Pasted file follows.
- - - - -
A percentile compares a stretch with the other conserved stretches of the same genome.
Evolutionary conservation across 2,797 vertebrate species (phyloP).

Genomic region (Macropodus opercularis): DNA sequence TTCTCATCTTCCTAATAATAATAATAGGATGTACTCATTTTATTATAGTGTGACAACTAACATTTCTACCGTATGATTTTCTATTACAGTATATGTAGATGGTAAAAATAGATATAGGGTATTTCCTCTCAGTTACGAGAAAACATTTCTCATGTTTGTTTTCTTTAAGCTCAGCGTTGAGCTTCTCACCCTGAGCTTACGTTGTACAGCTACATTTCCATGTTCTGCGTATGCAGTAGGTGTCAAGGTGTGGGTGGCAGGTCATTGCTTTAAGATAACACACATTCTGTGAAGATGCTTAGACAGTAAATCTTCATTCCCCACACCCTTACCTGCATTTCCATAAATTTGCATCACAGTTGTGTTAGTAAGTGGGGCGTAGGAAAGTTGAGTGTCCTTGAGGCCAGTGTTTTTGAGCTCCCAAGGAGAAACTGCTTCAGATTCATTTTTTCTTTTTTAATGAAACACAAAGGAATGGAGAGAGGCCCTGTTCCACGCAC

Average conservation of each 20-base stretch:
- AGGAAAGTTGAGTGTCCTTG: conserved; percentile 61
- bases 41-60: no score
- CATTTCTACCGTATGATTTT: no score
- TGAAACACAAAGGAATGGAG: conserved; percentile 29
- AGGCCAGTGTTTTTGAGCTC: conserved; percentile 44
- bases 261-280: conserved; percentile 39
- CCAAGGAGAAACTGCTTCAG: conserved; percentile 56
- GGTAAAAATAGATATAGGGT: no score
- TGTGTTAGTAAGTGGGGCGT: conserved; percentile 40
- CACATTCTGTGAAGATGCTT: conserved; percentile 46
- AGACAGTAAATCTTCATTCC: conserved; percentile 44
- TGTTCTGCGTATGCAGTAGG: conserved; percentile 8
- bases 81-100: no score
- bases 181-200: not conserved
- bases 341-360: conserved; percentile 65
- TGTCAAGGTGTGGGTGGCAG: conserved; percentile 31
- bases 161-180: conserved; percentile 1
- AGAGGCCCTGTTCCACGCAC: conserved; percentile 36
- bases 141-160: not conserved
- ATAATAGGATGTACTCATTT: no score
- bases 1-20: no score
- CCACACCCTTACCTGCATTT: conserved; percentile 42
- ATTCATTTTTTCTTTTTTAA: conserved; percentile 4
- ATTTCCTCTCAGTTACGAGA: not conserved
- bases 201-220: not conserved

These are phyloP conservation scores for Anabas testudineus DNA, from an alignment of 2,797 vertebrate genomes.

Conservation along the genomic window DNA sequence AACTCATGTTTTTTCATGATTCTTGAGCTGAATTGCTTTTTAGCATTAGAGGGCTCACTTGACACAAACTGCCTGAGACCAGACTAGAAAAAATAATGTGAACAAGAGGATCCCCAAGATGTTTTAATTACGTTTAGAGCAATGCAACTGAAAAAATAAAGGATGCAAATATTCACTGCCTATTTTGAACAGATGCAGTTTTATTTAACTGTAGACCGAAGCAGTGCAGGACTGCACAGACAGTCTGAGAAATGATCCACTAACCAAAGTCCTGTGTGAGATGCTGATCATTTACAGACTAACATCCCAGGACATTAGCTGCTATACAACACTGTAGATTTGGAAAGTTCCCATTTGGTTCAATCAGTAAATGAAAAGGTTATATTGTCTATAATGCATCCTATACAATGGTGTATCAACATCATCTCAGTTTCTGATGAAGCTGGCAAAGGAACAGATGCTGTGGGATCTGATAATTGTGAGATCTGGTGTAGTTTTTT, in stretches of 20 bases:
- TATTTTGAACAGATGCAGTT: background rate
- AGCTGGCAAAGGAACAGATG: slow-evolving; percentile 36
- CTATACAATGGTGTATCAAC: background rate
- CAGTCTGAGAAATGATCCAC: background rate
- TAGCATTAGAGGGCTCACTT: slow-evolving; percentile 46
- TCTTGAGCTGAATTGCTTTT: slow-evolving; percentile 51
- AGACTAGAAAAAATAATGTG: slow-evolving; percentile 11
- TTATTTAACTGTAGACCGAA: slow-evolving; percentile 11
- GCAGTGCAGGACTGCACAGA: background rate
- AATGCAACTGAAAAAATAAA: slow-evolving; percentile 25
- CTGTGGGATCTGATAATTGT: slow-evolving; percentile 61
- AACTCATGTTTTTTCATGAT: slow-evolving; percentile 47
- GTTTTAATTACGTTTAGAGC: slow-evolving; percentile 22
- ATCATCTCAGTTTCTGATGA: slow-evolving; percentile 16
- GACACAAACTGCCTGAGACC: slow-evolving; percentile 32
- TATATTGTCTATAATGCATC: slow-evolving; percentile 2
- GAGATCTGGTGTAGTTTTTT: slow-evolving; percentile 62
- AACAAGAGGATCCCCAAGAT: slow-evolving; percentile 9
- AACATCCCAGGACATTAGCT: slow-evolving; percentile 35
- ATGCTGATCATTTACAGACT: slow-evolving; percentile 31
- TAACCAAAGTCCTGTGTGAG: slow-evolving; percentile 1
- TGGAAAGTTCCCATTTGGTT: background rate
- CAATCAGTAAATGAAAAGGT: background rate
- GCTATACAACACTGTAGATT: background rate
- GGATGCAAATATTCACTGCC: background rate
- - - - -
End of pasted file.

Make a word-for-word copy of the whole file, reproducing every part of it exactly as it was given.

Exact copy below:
A percentile compares a stretch with the other conserved stretches of the same genome.
Evolutionary conservation across 2,797 vertebrate species (phyloP).

Genomic region (Macropodus opercularis): DNA sequence TTCTCATCTTCCTAATAATAATAATAGGATGTACTCATTTTATTATAGTGTGACAACTAACATTTCTACCGTATGATTTTCTATTACAGTATATGTAGATGGTAAAAATAGATATAGGGTATTTCCTCTCAGTTACGAGAAAACATTTCTCATGTTTGTTTTCTTTAAGCTCAGCGTTGAGCTTCTCACCCTGAGCTTACGTTGTACAGCTACATTTCCATGTTCTGCGTATGCAGTAGGTGTCAAGGTGTGGGTGGCAGGTCATTGCTTTAAGATAACACACATTCTGTGAAGATGCTTAGACAGTAAATCTTCATTCCCCACACCCTTACCTGCATTTCCATAAATTTGCATCACAGTTGTGTTAGTAAGTGGGGCGTAGGAAAGTTGAGTGTCCTTGAGGCCAGTGTTTTTGAGCTCCCAAGGAGAAACTGCTTCAGATTCATTTTTTCTTTTTTAATGAAACACAAAGGAATGGAGAGAGGCCCTGTTCCACGCAC

Average conservation of each 20-base stretch:
- AGGAAAGTTGAGTGTCCTTG: conserved; percentile 61
- bases 41-60: no score
- CATTTCTACCGTATGATTTT: no score
- TGAAACACAAAGGAATGGAG: conserved; percentile 29
- AGGCCAGTGTTTTTGAGCTC: conserved; percentile 44
- bases 261-280: conserved; percentile 39
- CCAAGGAGAAACTGCTTCAG: conserved; percentile 56
- GGTAAAAATAGATATAGGGT: no score
- TGTGTTAGTAAGTGGGGCGT: conserved; percentile 40
- CACATTCTGTGAAGATGCTT: conserved; percentile 46
- AGACAGTAAATCTTCATTCC: conserved; percentile 44
- TGTTCTGCGTATGCAGTAGG: conserved; percentile 8
- bases 81-100: no score
- bases 181-200: not conserved
- bases 341-360: conserved; percentile 65
- TGTCAAGGTGTGGGTGGCAG: conserved; percentile 31
- bases 161-180: conserved; percentile 1
- AGAGGCCCTGTTCCACGCAC: conserved; percentile 36
- bases 141-160: not conserved
- ATAATAGGATGTACTCATTT: no score
- bases 1-20: no score
- CCACACCCTTACCTGCATTT: conserved; percentile 42
- ATTCATTTTTTCTTTTTTAA: conserved; percentile 4
- ATTTCCTCTCAGTTACGAGA: not conserved
- bases 201-220: not conserved

These are phyloP conservation scores for Anabas testudineus DNA, from an alignment of 2,797 vertebrate genomes.

Conservation along the genomic window DNA sequence AACTCATGTTTTTTCATGATTCTTGAGCTGAATTGCTTTTTAGCATTAGAGGGCTCACTTGACACAAACTGCCTGAGACCAGACTAGAAAAAATAATGTGAACAAGAGGATCCCCAAGATGTTTTAATTACGTTTAGAGCAATGCAACTGAAAAAATAAAGGATGCAAATATTCACTGCCTATTTTGAACAGATGCAGTTTTATTTAACTGTAGACCGAAGCAGTGCAGGACTGCACAGACAGTCTGAGAAATGATCCACTAACCAAAGTCCTGTGTGAGATGCTGATCATTTACAGACTAACATCCCAGGACATTAGCTGCTATACAACACTGTAGATTTGGAAAGTTCCCATTTGGTTCAATCAGTAAATGAAAAGGTTATATTGTCTATAATGCATCCTATACAATGGTGTATCAACATCATCTCAGTTTCTGATGAAGCTGGCAAAGGAACAGATGCTGTGGGATCTGATAATTGTGAGATCTGGTGTAGTTTTTT, in stretches of 20 bases:
- TATTTTGAACAGATGCAGTT: background rate
- AGCTGGCAAAGGAACAGATG: slow-evolving; percentile 36
- CTATACAATGGTGTATCAAC: background rate
- CAGTCTGAGAAATGATCCAC: background rate
- TAGCATTAGAGGGCTCACTT: slow-evolving; percentile 46
- TCTTGAGCTGAATTGCTTTT: slow-evolving; percentile 51
- AGACTAGAAAAAATAATGTG: slow-evolving; percentile 11
- TTATTTAACTGTAGACCGAA: slow-evolving; percentile 11
- GCAGTGCAGGACTGCACAGA: background rate
- AATGCAACTGAAAAAATAAA: slow-evolving; percentile 25
- CTGTGGGATCTGATAATTGT: slow-evolving; percentile 61
- AACTCATGTTTTTTCATGAT: slow-evolving; percentile 47
- GTTTTAATTACGTTTAGAGC: slow-evolving; percentile 22
- ATCATCTCAGTTTCTGATGA: slow-evolving; percentile 16
- GACACAAACTGCCTGAGACC: slow-evolving; percentile 32
- TATATTGTCTATAATGCATC: slow-evolving; percentile 2
- GAGATCTGGTGTAGTTTTTT: slow-evolving; percentile 62
- AACAAGAGGATCCCCAAGAT: slow-evolving; percentile 9
- AACATCCCAGGACATTAGCT: slow-evolving; percentile 35
- ATGCTGATCATTTACAGACT: slow-evolving; percentile 31
- TAACCAAAGTCCTGTGTGAG: slow-evolving; percentile 1
- TGGAAAGTTCCCATTTGGTT: background rate
- CAATCAGTAAATGAAAAGGT: background rate
- GCTATACAACACTGTAGATT: background rate
- GGATGCAAATATTCACTGCC: background rate